- Being called 'high profile'! Yes, someone did. No, I can’t believe it either. I’m sure it was all the Prosecco talking (it was during the ‘wine buffs’ party on the Friday night before the Brilliance in Blogging awards). Either that, or she was talking to someone tall who was stood just behind me – Jenny from Cheetahs in my Shoes or Daddacool, perhaps? (They are both very, very tall...and from St Albans. Maybe there’s something in the water?!)
- The swag. There were heaps of goodies to take home. And, because it’d have been just plain rude to ignore it all (the words ‘gift’ ‘horse’ and ‘mouth’ spring to mind), I felt compelled to take as much home as I could possibly carry. Just doing my duty. You're welcome.
- Not meeting enough people! As I've mentioned, I met a veritable array of bloggers at this event but there were so many more people I wanted to meet.
- Leaving the conference still feeling confused about Google+. I went to a session about this and thought it would be useful. It wasn’t particularly. Not because it wasn’t good, but because I just don’t get it. And no-one could tell me why I’ve managed to end up with two personal profiles on the damned thing!
- A lack of comfy seats to chill-out in, away from PRs and brands. The event would definitely have benefited from some comfy seating, away from the hustle and bustle of the stands. Somewhere for bloggers to sit down in peace and chat. The need for seating was most evident at lunch when most of us ended up sitting on the floor.
- Getting the "hard sell" from a charity of all things! I was surprised by this. I know it was a charity and they rely on donations to function but I didn’t expect what I received. I may as well name them because it’ll be obvious which one I’m talking about. Piggy Bank Kids was holding a piggy bank painting competition. Neat, I thought so enquired about taking part. I was told that in return for a donation, I could pain a piggy and enter it to win a prize. I didn’t see a problem with that. Then, the guy on the stand told me it was £5 per pig. “That’s not a donation, you’re trying to sell me something,” I thought but didn’t voice that as I didn’t want to appear uncharitable. I didn’t have that amount of money in my purse (I wanted to paint two, one each for my children) so the man on the stand leaned over me, told me I could text me money to them, gave me the instructions and practically typed out the text for me all while standing over me. I felt uncomfortable, a little intimidated. It felt like a pressurised sales pitch rather than something charitable but maybe it was just me.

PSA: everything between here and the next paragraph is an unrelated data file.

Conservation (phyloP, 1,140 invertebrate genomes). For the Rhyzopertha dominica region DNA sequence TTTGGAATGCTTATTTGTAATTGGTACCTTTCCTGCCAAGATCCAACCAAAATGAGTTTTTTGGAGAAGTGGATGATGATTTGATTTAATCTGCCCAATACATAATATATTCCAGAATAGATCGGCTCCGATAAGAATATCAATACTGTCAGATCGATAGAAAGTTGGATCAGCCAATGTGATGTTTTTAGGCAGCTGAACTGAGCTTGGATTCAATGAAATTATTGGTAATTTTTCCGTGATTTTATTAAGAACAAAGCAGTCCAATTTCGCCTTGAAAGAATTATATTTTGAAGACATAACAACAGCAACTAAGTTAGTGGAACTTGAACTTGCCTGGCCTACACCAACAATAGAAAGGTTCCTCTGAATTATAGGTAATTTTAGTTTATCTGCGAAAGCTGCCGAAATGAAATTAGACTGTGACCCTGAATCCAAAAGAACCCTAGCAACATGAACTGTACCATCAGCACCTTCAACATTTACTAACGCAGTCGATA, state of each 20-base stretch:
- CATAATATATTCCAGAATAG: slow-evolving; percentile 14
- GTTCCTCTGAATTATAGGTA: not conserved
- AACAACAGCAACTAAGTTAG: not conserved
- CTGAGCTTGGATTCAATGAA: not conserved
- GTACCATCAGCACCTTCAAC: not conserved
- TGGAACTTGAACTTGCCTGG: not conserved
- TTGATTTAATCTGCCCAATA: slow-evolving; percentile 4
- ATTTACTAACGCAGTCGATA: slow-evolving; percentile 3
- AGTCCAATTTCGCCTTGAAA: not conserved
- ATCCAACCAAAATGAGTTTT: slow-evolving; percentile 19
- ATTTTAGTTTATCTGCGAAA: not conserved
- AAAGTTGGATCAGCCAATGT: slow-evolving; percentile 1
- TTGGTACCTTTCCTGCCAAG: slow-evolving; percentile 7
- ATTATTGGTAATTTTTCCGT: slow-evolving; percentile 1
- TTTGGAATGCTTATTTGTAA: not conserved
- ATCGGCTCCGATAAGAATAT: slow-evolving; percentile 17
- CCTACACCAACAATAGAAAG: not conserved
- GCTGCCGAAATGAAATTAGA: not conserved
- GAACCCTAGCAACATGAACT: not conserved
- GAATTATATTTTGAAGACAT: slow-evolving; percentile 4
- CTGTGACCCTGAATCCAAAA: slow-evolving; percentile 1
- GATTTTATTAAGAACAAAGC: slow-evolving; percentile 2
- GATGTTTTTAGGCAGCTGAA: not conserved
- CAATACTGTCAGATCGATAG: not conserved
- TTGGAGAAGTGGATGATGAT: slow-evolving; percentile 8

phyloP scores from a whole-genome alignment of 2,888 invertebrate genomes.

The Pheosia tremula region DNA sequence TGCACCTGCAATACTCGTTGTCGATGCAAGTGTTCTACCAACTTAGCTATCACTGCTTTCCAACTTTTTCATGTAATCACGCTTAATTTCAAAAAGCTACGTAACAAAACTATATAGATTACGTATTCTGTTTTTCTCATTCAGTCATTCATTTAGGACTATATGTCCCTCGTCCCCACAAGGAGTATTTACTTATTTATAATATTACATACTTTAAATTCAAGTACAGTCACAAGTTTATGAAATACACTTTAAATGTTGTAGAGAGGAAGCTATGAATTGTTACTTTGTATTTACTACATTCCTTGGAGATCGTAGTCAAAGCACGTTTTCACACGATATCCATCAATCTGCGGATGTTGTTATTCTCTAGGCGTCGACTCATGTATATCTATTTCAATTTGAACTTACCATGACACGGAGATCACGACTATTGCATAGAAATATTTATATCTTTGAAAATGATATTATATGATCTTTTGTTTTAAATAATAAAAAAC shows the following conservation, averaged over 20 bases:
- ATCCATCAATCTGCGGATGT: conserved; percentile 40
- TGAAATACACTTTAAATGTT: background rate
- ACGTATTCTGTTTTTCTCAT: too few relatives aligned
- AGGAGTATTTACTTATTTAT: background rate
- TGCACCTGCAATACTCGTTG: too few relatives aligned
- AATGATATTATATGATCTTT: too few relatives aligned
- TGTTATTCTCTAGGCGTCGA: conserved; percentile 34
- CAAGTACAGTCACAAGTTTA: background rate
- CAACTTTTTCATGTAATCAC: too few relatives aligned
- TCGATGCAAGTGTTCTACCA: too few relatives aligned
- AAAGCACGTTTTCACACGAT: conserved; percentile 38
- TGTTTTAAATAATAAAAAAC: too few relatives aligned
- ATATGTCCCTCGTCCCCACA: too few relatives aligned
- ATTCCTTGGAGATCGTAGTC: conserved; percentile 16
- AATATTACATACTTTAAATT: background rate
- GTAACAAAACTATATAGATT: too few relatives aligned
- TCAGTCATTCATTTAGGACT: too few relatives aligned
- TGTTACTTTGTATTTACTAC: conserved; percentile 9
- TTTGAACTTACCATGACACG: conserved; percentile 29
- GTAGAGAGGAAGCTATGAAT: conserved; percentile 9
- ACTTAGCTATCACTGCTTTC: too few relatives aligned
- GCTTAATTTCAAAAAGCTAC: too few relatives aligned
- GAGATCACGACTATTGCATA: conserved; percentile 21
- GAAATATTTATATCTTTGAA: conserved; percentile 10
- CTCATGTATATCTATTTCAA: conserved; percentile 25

- Having to leave early. Despite knowing that I would be at this conference all day on the Saturday, my husband booked some work for himself on that day without checking whether anyone could look after the children. Typical! It meant I had to rush home mid-afternoon and miss the last part of the conference, which meant...
- Pulling out of the bloggers keynote session. I was chosen to be part of the very last session where a number of bloggers read out one of their posts to the rest of the audience. I was supposed to present my One Fine Day video but couldn’t (a technical hiccup also meant I couldn’t do it so it wasn’t all my husband’s fault).
- Not winning a Brilliance in Blogging award. Despite promising to make a stupendous video if I won my category at the BiBs (which was video if you were wondering, I know I haven’t gone on about it much...), I didn’t win. So now you’ll never know how amazing that video would have been. I was chuffed to bits to be a finalist though, I am only eight months old after all (in blog terms obviously!)